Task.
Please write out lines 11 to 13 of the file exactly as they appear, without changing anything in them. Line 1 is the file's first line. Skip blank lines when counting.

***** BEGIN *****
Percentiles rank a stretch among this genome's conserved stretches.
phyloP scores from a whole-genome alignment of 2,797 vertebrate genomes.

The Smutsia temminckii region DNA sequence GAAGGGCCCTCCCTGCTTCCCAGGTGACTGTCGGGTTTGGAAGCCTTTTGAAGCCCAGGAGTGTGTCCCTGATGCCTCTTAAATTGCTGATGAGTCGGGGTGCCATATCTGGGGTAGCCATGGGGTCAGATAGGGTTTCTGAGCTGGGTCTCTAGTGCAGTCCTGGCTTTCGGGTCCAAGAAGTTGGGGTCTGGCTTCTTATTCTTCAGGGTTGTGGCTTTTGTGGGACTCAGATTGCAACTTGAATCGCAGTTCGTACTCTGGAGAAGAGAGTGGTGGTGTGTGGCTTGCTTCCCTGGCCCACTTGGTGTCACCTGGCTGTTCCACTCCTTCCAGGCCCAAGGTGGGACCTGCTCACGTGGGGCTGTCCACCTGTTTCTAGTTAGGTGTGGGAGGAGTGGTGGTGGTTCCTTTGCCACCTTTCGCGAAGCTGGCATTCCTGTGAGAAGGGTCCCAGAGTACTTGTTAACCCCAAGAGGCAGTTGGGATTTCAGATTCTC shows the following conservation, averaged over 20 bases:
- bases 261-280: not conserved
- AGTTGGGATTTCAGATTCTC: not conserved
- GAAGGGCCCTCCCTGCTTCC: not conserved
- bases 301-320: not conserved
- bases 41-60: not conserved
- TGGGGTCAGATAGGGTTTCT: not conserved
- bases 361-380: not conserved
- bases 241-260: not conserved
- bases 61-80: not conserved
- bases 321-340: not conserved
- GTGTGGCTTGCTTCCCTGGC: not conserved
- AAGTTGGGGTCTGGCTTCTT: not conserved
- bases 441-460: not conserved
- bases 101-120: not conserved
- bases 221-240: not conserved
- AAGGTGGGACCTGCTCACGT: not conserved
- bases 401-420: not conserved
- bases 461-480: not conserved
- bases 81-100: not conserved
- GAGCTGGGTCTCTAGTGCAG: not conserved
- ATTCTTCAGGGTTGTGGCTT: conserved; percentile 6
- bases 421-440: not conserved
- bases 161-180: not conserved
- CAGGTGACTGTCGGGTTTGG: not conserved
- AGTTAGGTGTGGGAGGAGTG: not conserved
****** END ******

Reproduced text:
- bases 241-260: not conserved
- bases 61-80: not conserved
- bases 321-340: not conserved